O’Brien wins €150,000 in damages in 'Mail' case
Journalist Paul Drury arriving at the Four Courts yesterday while the jury was in deliberations. photograph: collins courts
Businessman and media owner Denis O’Brien has been awarded damages of €150,000 against the Irish Daily Mail after the newspaper published an article that accused him of being a hypocrite. A jury of six men and six women found the article was defamatory and he was entitled to damages.
In response to a number of questions it had to answer, the jury agreed it was the author’s honest opinion, but they said it was not based on fact and was not in the public interest.
It is believed it was the first time the defence of honest opinion has been used in a major defamation case in Ireland. It was introduced as part of the Defamation Act 2009.
Mr O’Brien had said the article by Paul Drury, published on January 22nd, 2010, shortly after an earthquake in Haiti, accused him of being a hypocrite and motivated by self-interest over his efforts to assist the relief of Haiti where his telecommunications company Digicel has substantial interests. He took his action against Associated Newspapers, then-editor Paul Field and Mr Drury.
Oisín Quinn SC said last night the paper would be appealing the result but would not seek a stay of execution on the order to pay the award because of the amount involved.
During their deliberations, the jury at one stage asked the judge to clarify the circumstances pertaining to aggravated, or exceptional, damages.
Earlier yesterday, Mr Quinn said the right to express opinion was “vital to society”. He said the case was about the “simple truth” of “the right to express an opinion”.
“We want you to stand up for the right of someone to express his view,” he said. He said the jurors did not have to agree with what journalist Paul Drury said in the article, they just had to agree that “he had a right to say it”.
‘Right and true’
Addressing the jury in closing submissions on the seventh day of the case, Mr Quinn highlighted “10 facts” contained in the article that were “right and true” and on which Mr Drury based his opinion. He said the article was “sarcastic, cynical, with some attempt at humour”, but was obviously an opinion piece. It had drawn attention to what Mr O’Brien was doing on RTÉ.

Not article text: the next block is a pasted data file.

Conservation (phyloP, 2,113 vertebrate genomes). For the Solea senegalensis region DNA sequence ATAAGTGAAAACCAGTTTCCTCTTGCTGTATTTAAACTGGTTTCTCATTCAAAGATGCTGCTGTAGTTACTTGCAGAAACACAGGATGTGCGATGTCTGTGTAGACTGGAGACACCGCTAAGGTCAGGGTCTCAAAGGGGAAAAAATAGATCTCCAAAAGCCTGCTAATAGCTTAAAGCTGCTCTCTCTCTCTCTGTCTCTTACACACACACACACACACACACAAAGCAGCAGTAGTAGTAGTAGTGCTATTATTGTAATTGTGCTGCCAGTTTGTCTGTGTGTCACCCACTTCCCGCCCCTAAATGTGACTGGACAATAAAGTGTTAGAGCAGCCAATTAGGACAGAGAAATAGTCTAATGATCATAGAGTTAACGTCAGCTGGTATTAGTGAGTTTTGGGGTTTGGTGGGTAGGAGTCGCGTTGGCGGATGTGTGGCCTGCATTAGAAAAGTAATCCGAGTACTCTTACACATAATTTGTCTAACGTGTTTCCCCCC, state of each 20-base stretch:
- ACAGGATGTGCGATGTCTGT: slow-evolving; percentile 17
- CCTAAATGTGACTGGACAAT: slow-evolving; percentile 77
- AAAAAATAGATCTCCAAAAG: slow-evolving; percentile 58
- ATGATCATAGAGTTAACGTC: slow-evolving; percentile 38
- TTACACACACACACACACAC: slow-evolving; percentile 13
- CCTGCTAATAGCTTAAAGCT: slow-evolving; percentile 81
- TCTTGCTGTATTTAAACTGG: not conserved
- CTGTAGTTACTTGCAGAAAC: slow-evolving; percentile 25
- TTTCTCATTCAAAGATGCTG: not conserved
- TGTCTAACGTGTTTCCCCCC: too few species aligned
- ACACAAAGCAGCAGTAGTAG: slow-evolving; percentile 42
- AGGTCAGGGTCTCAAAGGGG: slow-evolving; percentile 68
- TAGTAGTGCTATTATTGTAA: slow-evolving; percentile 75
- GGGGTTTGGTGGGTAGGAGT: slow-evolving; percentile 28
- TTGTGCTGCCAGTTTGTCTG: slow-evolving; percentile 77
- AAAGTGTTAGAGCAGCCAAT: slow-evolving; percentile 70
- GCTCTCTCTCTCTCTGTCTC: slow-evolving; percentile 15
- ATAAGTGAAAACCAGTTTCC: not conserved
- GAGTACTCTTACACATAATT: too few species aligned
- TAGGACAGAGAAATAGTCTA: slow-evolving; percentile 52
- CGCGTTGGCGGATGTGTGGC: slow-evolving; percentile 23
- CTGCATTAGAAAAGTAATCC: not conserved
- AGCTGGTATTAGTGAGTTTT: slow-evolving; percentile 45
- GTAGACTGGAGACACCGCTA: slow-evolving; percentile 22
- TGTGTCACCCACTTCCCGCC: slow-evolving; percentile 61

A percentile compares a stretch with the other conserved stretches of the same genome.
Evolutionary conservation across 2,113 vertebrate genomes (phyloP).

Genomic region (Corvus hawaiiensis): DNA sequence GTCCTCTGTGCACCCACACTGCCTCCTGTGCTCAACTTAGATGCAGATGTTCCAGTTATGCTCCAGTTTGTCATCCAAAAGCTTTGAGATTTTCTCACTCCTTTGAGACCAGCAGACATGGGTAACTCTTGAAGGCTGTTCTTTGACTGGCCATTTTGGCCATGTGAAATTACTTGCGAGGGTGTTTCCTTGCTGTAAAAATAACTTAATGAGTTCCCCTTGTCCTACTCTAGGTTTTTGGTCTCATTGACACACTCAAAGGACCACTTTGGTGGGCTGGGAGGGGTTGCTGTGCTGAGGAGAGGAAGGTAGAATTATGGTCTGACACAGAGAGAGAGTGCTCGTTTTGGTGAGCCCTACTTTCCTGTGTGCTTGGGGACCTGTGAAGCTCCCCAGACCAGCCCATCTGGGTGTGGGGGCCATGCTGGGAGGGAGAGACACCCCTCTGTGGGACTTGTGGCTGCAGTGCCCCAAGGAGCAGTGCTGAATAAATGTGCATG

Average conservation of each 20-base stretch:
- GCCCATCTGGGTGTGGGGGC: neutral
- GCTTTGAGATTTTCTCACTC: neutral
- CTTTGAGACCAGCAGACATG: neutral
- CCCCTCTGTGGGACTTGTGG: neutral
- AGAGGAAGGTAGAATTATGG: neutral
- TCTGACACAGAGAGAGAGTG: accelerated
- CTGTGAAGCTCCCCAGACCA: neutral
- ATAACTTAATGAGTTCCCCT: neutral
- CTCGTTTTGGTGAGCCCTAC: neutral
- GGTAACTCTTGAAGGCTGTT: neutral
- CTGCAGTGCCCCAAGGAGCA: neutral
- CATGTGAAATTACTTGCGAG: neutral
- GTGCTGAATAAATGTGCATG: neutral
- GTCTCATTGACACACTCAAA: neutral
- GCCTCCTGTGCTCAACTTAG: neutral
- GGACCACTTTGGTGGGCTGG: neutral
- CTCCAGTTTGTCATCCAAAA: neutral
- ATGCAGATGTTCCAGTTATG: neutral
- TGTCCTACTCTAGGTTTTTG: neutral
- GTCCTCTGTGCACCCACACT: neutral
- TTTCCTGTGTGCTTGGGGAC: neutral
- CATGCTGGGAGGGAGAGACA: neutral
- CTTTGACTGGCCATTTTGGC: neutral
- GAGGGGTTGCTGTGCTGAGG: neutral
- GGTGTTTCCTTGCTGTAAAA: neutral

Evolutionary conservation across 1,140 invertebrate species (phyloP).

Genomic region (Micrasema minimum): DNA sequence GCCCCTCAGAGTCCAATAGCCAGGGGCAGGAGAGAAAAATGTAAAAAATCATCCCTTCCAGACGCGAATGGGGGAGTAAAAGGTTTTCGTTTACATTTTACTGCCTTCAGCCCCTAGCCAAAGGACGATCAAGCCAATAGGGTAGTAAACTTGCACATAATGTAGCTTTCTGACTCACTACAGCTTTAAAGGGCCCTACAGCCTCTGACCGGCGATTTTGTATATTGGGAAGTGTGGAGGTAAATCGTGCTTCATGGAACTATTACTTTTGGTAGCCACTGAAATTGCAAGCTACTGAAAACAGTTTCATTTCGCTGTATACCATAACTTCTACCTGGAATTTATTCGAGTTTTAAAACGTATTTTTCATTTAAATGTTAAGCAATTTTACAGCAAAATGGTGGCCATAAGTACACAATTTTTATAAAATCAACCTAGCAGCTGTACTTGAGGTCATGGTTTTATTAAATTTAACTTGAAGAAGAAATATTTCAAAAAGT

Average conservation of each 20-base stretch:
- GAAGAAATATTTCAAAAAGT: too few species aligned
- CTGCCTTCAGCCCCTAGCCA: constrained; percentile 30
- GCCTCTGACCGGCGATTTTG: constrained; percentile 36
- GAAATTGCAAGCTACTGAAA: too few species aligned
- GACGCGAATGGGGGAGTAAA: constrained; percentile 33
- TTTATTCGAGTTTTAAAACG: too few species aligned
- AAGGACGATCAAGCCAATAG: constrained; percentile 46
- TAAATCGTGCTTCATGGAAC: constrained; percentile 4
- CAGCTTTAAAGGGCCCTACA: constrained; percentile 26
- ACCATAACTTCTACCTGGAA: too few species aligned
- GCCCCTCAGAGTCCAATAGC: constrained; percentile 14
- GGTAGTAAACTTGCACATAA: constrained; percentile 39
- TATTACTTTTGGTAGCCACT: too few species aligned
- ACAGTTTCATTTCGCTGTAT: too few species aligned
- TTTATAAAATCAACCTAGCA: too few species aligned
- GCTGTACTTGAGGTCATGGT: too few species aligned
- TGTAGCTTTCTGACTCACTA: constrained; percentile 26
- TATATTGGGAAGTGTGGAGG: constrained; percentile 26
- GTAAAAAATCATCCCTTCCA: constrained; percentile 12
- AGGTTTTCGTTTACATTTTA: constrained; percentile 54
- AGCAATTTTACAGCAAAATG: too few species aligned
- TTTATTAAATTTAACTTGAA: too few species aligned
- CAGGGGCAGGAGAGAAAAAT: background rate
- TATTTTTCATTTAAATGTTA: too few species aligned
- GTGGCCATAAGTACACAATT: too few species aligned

Mr Quinn also drew attention to Mr O’Brien’s wealth and said we had to listen to politicians, ministers and people who run banks every day.
He asked the jury if they thought public figures must be taken “at face value” or could someone honestly question what they see and give their opinion. “Wouldn’t it be a sorry day if in Ireland you couldn’t do that?” he asked.
Paul O’Higgins SC, for Mr O’Brien, said much emphasis had been placed on the value of comment and “big people being brought to book”, but no comment was useful if it couldn’t be trusted.
He also said while Mr O’Brien could afford to take the defamation case, most of the people hurt and damaged by newspapers could not. He also suggested that when someone goes to the Press Council with a complaint the newspapers would “laugh all the way to the bank”.
He also claimed “no research of any kind” had been done before the article was published or since.
The “facts” on which the article was based were not true, Mr O’Higgins said, and therefore the defence of “honest opinion” must fail.